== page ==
You are here -allRefer - Reference - Country Study & Country Guide - Ethiopia >

allRefer Reference and Encyclopedia Resource

allRefer    
allRefer
   


-- Country Study & Guide --     

 

Ethiopia

 
Country Guide
Afghanistan
Albania
Algeria
Angola
Armenia
Austria
Azerbaijan
Bahrain
Bangladesh
Belarus
Belize
Bhutan
Bolivia
Brazil
Bulgaria
Cambodia
Chad
Chile
China
Colombia
Caribbean Islands
Comoros
Cyprus
Czechoslovakia
Dominican Republic
Ecuador
Egypt
El Salvador
Estonia
Ethiopia
Finland
Georgia
Germany
Germany (East)
Ghana
Guyana
Haiti
Honduras
Hungary
India
Indonesia
Iran
Iraq
Israel
Cote d'Ivoire
Japan
Jordan
Kazakhstan
Kuwait
Kyrgyzstan
Latvia
Laos
Lebanon
Libya
Lithuania
Macau
Madagascar
Maldives
Mauritania
Mauritius
Mexico
Moldova
Mongolia
Nepal
Nicaragua
Nigeria
North Korea
Oman
Pakistan
Panama
Paraguay
Peru
Philippines
Poland
Portugal
Qatar
Romania
Russia
Saudi Arabia
Seychelles
Singapore
Somalia
South Africa
South Korea
Soviet Union [USSR]
Spain
Sri Lanka
Sudan
Syria
Tajikistan
Thailand
Turkmenistan
Turkey
Uganda
United Arab Emirates
Uruguay
Uzbekistan
Venezuela
Vietnam
Yugoslavia
Zaire

Ethiopia

The Derg, the Soviet Union, and the Communist World

Apparently sensing that the Mengistu regime was in desperate trouble, internal and external enemies took action to hasten its demise (see External and Internal Opponents, ch. 5). Most important, civilian opposition groups began to wage urban guerrilla campaigns to demoralize and discredit the Derg, and Somalia committed regular troops to assist ethnic Somali living in Ethiopia's Ogaden region in their efforts to separate from Ethiopia. Simultaneously, the Somali government expressed concern over the growing Soviet and Cuban presence in Ethiopia. Until then, Somalia had been an ally of the Soviet Union. After the Somali National Army (SNA) invaded the Ogaden region in July 1977, the Soviet Union withdrew its 1,000 advisers from Somalia. In November Somalia announced that it had abrogated the 1974 Treaty of Friendship and Cooperation with the Soviet Union and that it had suspended diplomatic relations with Cuba. At that point, the Soviet Union adopted Ethiopia as its main ally in the Horn of Africa. In late November, it launched a massive airlift and sealift of arms and other military equipment to Ethiopia. Over the next several months, about 17,000 Cuban and 1,000 Soviet military personnel arrived in the country and were deployed to the Ogaden front. This aid turned the tide in favor of Ethiopia by early 1978.

As had the regime of Haile Selassie, the Derg accorded its international image and territorial integrity the highest priority in its foreign policy. Opposition groups had forced the regime to rely extensively on the Soviet Union to maintain itself in power and to preserve the country's territorial integrity. From 1977 to 1990, Soviet military assistance to Ethiopia was estimated to be as much as US$13 billion. However, by 1987 there was evidence that the Soviet Union had decided to cut back military assistance to Ethiopia and to press for political solutions to that country's several civil conflicts. By that time, there were fewer than 1,800 Soviet advisers in Ethiopia and a total of about 2,000 advisers from Bulgaria, Czechoslovakia, Hungary, East Germany, and Poland. Furthermore, all Cuban troops in the Ogaden had withdrawn, and the Cuban military presence in Ethiopia had dropped to fewer than 2,000.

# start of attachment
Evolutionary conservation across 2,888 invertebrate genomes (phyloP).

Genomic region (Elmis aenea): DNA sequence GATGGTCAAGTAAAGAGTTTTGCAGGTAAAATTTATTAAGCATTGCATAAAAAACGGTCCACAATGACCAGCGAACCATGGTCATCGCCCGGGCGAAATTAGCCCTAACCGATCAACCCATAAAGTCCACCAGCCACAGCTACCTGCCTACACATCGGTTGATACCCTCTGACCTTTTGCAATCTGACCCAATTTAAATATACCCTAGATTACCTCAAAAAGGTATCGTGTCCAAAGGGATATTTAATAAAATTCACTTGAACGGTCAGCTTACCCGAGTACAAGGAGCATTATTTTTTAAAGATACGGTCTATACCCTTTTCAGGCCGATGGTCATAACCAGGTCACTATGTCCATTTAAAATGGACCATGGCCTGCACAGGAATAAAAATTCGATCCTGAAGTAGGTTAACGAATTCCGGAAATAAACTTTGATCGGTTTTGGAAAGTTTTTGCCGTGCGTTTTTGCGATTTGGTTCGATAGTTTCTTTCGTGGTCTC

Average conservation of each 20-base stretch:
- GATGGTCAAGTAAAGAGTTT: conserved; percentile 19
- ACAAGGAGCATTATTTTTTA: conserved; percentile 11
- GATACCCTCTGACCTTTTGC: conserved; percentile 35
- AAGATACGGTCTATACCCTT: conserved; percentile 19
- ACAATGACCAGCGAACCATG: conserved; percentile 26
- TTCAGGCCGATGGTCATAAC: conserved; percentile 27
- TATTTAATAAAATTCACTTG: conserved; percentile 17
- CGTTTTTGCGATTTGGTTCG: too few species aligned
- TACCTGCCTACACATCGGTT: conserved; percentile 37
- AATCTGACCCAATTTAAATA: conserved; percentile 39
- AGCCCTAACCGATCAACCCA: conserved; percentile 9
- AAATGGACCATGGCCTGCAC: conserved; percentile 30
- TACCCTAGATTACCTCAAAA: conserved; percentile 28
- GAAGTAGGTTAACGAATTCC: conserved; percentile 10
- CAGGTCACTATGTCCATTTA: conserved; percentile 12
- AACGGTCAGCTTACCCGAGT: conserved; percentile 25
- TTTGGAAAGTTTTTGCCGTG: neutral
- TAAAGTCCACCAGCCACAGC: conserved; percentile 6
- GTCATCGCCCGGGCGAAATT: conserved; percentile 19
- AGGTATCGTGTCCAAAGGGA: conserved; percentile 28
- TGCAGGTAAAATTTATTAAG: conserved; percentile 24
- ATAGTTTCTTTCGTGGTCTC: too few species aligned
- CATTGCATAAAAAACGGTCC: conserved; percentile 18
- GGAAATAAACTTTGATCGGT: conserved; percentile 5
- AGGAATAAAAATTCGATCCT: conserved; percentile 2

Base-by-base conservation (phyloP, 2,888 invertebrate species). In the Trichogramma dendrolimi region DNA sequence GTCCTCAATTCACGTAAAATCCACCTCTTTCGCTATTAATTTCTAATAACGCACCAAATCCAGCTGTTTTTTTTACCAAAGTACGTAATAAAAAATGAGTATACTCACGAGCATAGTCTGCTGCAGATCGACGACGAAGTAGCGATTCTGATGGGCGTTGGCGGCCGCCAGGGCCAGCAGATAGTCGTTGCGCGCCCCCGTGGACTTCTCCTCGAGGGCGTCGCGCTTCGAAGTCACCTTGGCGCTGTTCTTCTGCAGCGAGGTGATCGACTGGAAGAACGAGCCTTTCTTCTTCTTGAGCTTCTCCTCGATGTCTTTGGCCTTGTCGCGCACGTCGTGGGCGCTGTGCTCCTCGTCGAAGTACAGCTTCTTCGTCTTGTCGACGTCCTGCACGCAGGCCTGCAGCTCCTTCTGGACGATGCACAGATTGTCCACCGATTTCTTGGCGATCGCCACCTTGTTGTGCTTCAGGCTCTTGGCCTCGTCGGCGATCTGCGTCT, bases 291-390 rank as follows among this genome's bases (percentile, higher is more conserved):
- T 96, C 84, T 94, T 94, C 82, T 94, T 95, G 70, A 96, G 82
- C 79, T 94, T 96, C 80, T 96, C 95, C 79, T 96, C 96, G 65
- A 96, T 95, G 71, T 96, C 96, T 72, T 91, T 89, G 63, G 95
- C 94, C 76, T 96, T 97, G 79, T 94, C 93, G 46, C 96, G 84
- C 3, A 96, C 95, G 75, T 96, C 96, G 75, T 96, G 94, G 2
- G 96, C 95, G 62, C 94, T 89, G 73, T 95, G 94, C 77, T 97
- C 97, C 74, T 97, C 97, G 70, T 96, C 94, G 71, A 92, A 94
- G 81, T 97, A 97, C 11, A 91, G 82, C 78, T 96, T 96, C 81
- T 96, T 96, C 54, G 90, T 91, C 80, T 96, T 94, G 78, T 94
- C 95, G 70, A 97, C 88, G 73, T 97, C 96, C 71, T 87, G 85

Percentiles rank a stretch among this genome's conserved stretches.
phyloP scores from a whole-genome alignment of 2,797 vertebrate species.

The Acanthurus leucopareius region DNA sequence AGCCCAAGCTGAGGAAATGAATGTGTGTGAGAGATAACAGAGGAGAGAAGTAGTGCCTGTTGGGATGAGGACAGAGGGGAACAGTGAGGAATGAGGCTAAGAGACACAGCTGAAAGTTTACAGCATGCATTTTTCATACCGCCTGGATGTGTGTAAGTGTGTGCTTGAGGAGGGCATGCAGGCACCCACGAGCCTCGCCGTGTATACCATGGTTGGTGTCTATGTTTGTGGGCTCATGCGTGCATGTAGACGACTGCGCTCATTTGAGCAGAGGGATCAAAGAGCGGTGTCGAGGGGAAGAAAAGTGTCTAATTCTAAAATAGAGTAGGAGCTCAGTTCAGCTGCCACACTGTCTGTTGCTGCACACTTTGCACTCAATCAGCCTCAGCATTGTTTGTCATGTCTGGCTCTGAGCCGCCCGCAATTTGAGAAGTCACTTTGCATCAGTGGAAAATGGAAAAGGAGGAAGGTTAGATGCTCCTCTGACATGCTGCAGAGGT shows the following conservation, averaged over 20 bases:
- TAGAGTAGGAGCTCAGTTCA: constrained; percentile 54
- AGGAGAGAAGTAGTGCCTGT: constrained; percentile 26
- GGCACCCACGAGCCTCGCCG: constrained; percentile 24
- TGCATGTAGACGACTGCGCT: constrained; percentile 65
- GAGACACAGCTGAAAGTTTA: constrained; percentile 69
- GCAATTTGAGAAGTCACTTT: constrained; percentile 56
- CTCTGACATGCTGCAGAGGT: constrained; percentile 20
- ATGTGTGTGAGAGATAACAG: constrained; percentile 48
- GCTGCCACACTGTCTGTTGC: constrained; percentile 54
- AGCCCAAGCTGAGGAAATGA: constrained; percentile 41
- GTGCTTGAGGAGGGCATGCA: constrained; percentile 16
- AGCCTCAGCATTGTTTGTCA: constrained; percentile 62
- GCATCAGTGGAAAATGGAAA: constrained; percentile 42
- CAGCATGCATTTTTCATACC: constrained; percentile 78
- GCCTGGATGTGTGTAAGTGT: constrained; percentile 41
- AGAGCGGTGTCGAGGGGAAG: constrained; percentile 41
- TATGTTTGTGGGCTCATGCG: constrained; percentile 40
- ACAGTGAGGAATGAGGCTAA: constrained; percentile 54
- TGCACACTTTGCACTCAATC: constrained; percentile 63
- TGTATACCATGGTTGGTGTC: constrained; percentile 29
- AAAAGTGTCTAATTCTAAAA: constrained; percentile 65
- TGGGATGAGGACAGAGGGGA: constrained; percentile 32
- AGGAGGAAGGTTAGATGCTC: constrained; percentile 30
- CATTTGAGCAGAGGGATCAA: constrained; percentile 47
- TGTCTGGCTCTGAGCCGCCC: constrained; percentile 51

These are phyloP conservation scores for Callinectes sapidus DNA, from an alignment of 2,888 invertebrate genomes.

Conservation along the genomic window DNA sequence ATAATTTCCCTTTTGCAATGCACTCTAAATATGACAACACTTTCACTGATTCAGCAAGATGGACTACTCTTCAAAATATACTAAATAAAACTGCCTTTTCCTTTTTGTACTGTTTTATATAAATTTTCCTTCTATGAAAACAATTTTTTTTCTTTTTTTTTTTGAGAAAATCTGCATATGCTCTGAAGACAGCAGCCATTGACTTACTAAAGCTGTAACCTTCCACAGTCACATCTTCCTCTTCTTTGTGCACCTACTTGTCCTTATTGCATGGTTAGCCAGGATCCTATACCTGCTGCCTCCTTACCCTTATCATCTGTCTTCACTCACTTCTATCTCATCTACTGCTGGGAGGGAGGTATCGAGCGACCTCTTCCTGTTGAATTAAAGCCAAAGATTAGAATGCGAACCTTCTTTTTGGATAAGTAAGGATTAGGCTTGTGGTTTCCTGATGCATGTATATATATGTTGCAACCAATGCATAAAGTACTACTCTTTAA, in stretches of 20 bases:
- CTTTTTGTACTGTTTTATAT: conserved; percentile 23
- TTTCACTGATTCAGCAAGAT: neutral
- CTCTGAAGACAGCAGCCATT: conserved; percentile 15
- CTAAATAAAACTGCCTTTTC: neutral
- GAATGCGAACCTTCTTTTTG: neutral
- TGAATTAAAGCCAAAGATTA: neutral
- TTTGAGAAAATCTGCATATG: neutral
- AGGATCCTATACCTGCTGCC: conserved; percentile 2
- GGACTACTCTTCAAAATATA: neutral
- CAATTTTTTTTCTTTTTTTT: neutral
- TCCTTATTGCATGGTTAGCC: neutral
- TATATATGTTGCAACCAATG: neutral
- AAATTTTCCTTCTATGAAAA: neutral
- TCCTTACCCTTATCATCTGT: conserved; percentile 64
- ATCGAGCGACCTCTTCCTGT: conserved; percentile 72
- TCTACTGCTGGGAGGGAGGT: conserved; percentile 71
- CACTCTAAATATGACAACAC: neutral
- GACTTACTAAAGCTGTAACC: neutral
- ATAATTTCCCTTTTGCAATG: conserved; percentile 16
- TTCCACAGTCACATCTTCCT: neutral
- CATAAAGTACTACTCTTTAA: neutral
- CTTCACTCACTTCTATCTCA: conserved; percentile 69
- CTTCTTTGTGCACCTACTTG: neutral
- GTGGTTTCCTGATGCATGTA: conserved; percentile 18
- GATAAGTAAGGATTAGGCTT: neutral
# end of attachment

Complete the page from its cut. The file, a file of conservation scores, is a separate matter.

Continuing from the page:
Although Ethiopia was dependent on the Soviet Union for military assistance and sided with it in the international diplomatic arena, Addis Ababa on numerous occasions demonstrated its independence in the area of domestic policy and international economic policy. For instance, the Derg procrastinated in setting up a vanguard party despite Soviet pressure to do so. Once the party was formed, it was dominated by former military personnel, again contrary to Soviet wishes. In the economic sphere, Addis Ababa had close aid and trade relations with the West and pursued a pragmatic investment policy.

Although Mengistu eschewed any talk of Ethiopian-style glasnost, Ethiopia could not escape the global impact of Soviet leader Mikhail Gorbachev's reforms. When Mengistu visited the Soviet Union in 1988, Gorbachev told him that if Moscow's support were to continue, the Soviet Union would have to see dramatic changes in Ethiopia's agricultural priorities, coupled with political liberalization. The Soviet leader also refused to continue unqualified military and economic support of the Mengistu regime. A combination of economic realities and Soviet pressure encouraged the Mengistu regime in 1989 to retreat at least partially from its dogmatically statist approach to economic development (see Role of Government, ch. 3). By late 1990, the SovietEthiopian alliance had ended. As a result, Addis Ababa looked to several other nations, including Israel and China, for military assistance. None of these nations, however, was capable of replacing the amount of military equipment the Soviet Union had supplied to Ethiopia.

Data as of 1991

Ethiopia - TABLE OF CONTENTS

  • Government and Politics

  • Go Up - Top of Page

    Make allRefer Reference your HomepageAdd allRefer Reference to your FavoritesGo to Top of PagePrint this PageSend this Page to a Friend


    Information Courtesy: The Library of Congress - Country Studies


    Content on this web site is provided for informational purposes only. We accept no responsibility for any loss, injury or inconvenience sustained by any person resulting from information published on this site. We encourage you to verify any critical information with the relevant authorities.

     

     

     
     


    About Us | Contact Us | Terms of Use | Privacy | Links Directory
    Link to allRefer | Add allRefer Search to your site

    allRefer
    All Rights reserved. Site best viewed in 800 x 600 resolution.